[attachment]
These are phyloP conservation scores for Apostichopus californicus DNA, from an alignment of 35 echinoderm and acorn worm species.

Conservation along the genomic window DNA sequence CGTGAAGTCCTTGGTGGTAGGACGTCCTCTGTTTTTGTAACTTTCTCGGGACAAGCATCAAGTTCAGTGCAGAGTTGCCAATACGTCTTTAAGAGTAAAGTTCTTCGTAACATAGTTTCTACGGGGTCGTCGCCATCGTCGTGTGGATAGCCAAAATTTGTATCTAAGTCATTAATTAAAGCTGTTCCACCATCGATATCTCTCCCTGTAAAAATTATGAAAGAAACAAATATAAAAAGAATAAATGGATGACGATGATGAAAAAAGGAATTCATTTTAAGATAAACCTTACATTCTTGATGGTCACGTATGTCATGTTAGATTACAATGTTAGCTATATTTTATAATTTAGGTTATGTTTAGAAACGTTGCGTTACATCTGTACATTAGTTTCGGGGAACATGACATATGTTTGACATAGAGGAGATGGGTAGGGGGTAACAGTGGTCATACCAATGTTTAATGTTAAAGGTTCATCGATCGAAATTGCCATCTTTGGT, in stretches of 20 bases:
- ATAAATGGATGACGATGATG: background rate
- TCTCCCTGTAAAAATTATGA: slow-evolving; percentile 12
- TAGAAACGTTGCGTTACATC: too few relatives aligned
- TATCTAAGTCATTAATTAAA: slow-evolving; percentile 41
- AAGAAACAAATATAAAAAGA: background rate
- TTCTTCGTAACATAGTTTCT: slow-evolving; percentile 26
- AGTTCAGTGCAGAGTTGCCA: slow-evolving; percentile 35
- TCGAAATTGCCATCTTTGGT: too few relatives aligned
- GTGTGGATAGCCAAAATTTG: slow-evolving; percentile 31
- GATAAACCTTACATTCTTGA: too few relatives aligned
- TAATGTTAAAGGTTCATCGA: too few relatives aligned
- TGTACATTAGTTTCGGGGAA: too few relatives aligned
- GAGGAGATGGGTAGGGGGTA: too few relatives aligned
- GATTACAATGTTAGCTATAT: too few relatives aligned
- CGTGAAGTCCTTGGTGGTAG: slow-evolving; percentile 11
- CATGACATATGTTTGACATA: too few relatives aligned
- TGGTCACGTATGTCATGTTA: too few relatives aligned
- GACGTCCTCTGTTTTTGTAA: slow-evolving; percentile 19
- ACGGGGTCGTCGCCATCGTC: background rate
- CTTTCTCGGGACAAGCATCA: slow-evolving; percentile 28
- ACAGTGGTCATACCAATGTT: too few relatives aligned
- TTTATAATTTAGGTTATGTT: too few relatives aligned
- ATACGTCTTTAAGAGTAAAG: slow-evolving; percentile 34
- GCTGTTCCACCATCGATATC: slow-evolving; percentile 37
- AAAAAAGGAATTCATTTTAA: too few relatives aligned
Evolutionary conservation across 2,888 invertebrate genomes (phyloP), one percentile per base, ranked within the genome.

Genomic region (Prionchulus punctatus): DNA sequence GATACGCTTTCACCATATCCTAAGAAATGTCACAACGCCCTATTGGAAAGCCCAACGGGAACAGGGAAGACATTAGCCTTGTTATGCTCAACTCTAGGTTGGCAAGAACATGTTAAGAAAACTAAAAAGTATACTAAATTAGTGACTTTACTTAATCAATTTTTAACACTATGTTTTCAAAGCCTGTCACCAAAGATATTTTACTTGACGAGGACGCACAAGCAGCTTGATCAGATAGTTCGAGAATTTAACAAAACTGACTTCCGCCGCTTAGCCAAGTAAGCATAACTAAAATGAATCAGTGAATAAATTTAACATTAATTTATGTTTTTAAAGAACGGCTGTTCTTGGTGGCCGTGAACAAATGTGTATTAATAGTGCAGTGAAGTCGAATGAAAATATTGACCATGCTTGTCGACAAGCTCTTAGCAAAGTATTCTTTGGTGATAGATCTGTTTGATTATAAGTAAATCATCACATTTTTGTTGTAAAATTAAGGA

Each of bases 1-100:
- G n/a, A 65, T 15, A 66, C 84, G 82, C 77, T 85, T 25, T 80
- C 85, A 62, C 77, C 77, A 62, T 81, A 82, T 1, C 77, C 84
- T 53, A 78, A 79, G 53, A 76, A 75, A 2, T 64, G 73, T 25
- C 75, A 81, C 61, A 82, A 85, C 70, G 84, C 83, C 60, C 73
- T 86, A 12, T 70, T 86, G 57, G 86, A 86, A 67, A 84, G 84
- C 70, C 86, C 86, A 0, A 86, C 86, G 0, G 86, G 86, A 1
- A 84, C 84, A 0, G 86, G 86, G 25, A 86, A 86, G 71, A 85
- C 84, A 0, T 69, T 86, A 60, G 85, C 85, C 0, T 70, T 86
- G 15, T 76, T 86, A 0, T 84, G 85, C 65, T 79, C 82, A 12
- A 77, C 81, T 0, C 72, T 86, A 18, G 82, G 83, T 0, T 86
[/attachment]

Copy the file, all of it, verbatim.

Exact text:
These are phyloP conservation scores for Apostichopus californicus DNA, from an alignment of 35 echinoderm and acorn worm species.

Conservation along the genomic window DNA sequence CGTGAAGTCCTTGGTGGTAGGACGTCCTCTGTTTTTGTAACTTTCTCGGGACAAGCATCAAGTTCAGTGCAGAGTTGCCAATACGTCTTTAAGAGTAAAGTTCTTCGTAACATAGTTTCTACGGGGTCGTCGCCATCGTCGTGTGGATAGCCAAAATTTGTATCTAAGTCATTAATTAAAGCTGTTCCACCATCGATATCTCTCCCTGTAAAAATTATGAAAGAAACAAATATAAAAAGAATAAATGGATGACGATGATGAAAAAAGGAATTCATTTTAAGATAAACCTTACATTCTTGATGGTCACGTATGTCATGTTAGATTACAATGTTAGCTATATTTTATAATTTAGGTTATGTTTAGAAACGTTGCGTTACATCTGTACATTAGTTTCGGGGAACATGACATATGTTTGACATAGAGGAGATGGGTAGGGGGTAACAGTGGTCATACCAATGTTTAATGTTAAAGGTTCATCGATCGAAATTGCCATCTTTGGT, in stretches of 20 bases:
- ATAAATGGATGACGATGATG: background rate
- TCTCCCTGTAAAAATTATGA: slow-evolving; percentile 12
- TAGAAACGTTGCGTTACATC: too few relatives aligned
- TATCTAAGTCATTAATTAAA: slow-evolving; percentile 41
- AAGAAACAAATATAAAAAGA: background rate
- TTCTTCGTAACATAGTTTCT: slow-evolving; percentile 26
- AGTTCAGTGCAGAGTTGCCA: slow-evolving; percentile 35
- TCGAAATTGCCATCTTTGGT: too few relatives aligned
- GTGTGGATAGCCAAAATTTG: slow-evolving; percentile 31
- GATAAACCTTACATTCTTGA: too few relatives aligned
- TAATGTTAAAGGTTCATCGA: too few relatives aligned
- TGTACATTAGTTTCGGGGAA: too few relatives aligned
- GAGGAGATGGGTAGGGGGTA: too few relatives aligned
- GATTACAATGTTAGCTATAT: too few relatives aligned
- CGTGAAGTCCTTGGTGGTAG: slow-evolving; percentile 11
- CATGACATATGTTTGACATA: too few relatives aligned
- TGGTCACGTATGTCATGTTA: too few relatives aligned
- GACGTCCTCTGTTTTTGTAA: slow-evolving; percentile 19
- ACGGGGTCGTCGCCATCGTC: background rate
- CTTTCTCGGGACAAGCATCA: slow-evolving; percentile 28
- ACAGTGGTCATACCAATGTT: too few relatives aligned
- TTTATAATTTAGGTTATGTT: too few relatives aligned
- ATACGTCTTTAAGAGTAAAG: slow-evolving; percentile 34
- GCTGTTCCACCATCGATATC: slow-evolving; percentile 37
- AAAAAAGGAATTCATTTTAA: too few relatives aligned
Evolutionary conservation across 2,888 invertebrate genomes (phyloP), one percentile per base, ranked within the genome.

Genomic region (Prionchulus punctatus): DNA sequence GATACGCTTTCACCATATCCTAAGAAATGTCACAACGCCCTATTGGAAAGCCCAACGGGAACAGGGAAGACATTAGCCTTGTTATGCTCAACTCTAGGTTGGCAAGAACATGTTAAGAAAACTAAAAAGTATACTAAATTAGTGACTTTACTTAATCAATTTTTAACACTATGTTTTCAAAGCCTGTCACCAAAGATATTTTACTTGACGAGGACGCACAAGCAGCTTGATCAGATAGTTCGAGAATTTAACAAAACTGACTTCCGCCGCTTAGCCAAGTAAGCATAACTAAAATGAATCAGTGAATAAATTTAACATTAATTTATGTTTTTAAAGAACGGCTGTTCTTGGTGGCCGTGAACAAATGTGTATTAATAGTGCAGTGAAGTCGAATGAAAATATTGACCATGCTTGTCGACAAGCTCTTAGCAAAGTATTCTTTGGTGATAGATCTGTTTGATTATAAGTAAATCATCACATTTTTGTTGTAAAATTAAGGA

Each of bases 1-100:
- G n/a, A 65, T 15, A 66, C 84, G 82, C 77, T 85, T 25, T 80
- C 85, A 62, C 77, C 77, A 62, T 81, A 82, T 1, C 77, C 84
- T 53, A 78, A 79, G 53, A 76, A 75, A 2, T 64, G 73, T 25
- C 75, A 81, C 61, A 82, A 85, C 70, G 84, C 83, C 60, C 73
- T 86, A 12, T 70, T 86, G 57, G 86, A 86, A 67, A 84, G 84
- C 70, C 86, C 86, A 0, A 86, C 86, G 0, G 86, G 86, A 1
- A 84, C 84, A 0, G 86, G 86, G 25, A 86, A 86, G 71, A 85
- C 84, A 0, T 69, T 86, A 60, G 85, C 85, C 0, T 70, T 86
- G 15, T 76, T 86, A 0, T 84, G 85, C 65, T 79, C 82, A 12
- A 77, C 81, T 0, C 72, T 86, A 18, G 82, G 83, T 0, T 86